I would say that it’s the lack of exposure to the general public, or at least to the people who usually go to music gigs. After working many years in the scene, my realization is that the public has bad taste basically. They can absorb anything. Let’s say there would be 20 different sort of musical acts that come from WSK, or whatever, there would be more of that happening and the general landscape of how people view or listen to all forms of music will be more rounded.

I guess the intention at least for WSK is to just open it to a larger audience. Just to expose them, and educate them because there’s no really “scene” here. There are small scenes or a bunch of scenes, but since the beginning, our goal is to create the scene from ground up, more or less. Let’s see what will happen. Maybe the public will change the way they listen to music. Maybe some of the more popular musicians won’t be afraid to do something the public that won’t like — to take risks or to play whatever music they want. I’m sure there’s a lot of them. But some of them are kind of trapped into that system — in their success. You know who you are.

A diversity exists but people need to realize it. Is it like that?

Yeah … If there would be more exhibitions, if there would be more arts that would challenge the norms or the way people view and consume and listen to art and music, film or whatever, things would be a little bit different. People would be more susceptive and open to other forms. The artists would be able to expand and express themselves differently rather than the usual way that they know how. Experimenting — I think that’s the intention. I don’t think there is an underground. Maybe before there was. Back then when things were being run by [celebrity-based things]. Right? So I think it would be nice if you get rid of the idea of a “celebrity” or known person and then following them. More of like, it can be just anybody that you like — from some kid studying in Ateneo High School doing interesting or challenging music in his bedroom. Parang there’s “overground” na 'ata.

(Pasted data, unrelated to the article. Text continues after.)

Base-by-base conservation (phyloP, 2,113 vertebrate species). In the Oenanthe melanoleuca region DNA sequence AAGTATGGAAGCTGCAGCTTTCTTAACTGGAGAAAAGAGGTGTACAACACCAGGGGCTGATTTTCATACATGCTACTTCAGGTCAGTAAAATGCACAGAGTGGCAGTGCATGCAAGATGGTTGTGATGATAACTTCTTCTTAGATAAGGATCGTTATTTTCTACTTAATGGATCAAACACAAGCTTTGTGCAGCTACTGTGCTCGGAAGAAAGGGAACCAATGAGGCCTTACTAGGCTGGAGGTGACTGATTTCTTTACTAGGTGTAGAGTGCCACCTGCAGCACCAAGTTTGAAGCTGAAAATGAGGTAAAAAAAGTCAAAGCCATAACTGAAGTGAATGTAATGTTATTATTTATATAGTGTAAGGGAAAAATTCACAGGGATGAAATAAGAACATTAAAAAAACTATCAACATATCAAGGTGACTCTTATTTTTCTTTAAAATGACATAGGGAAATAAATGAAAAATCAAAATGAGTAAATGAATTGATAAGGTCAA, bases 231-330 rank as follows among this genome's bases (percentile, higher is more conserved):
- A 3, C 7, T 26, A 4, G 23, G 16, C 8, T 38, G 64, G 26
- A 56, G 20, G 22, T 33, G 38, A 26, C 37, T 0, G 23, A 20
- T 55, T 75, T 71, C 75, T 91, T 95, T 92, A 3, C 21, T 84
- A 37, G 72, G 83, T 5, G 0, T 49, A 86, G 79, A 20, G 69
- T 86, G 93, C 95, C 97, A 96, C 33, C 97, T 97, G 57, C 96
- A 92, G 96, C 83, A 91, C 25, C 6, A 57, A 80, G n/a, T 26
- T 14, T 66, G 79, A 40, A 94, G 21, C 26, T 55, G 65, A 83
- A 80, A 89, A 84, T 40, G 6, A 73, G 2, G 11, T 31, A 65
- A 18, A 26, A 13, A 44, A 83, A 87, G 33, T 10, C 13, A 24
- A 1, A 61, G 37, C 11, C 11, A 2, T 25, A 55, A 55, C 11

If you think about WSK, it’s not just a music festival. You don’t call it “music festival” or an “art festival,” or anything. It’s more of like the marriage of sound and visuals.

Well, that’s the initial part. The past few editions of the festival kind of attempted to open it up to people who are not even in the art scene particularly scientists, or engineers. [They] could be thinkers or whoever. So far, we’ve been working with a bunch of engineers in creating that path, to meld the crevice or the space in between art and science, and how these two communities work together or can work in similar ways.

Based on your experience, is our conception locally of unpopular music similar or different with that of other countries?

Well I guess their audiences are more mature. The tradition is longer. Specifically if we’re talking about noise music they practically invented it back in the '80s and '90s with like Merzbow and all of these guys. At least a lot of Japanese people attend like there are salary men or businessmen who watch this stuff, not specifically artists. I guess their audiences are more mature. But it’s still unpopular all over the world. Especially [since] sound is the most challenging medium for a non-art goer to appreciate. It has to grow on you, on you, and all sorts of things. I guess in one sense we share the same idea of what is unpopular and popular. Maybe for Japan the popular is Kyary Pamyu Pamyu, and the unpopular ones are Merzbow, or whatever. But at the end of the day it’s just music. It all depends on the audience that considers it. Maybe for them, that’s the popular music.


The 2016 edition of WSK, The Festival of the Recently Possible is ongoing until Nov. 13 at Pineapple Lab, Makati. Visit the event's Facebook page for a full schedule of happenings and activities.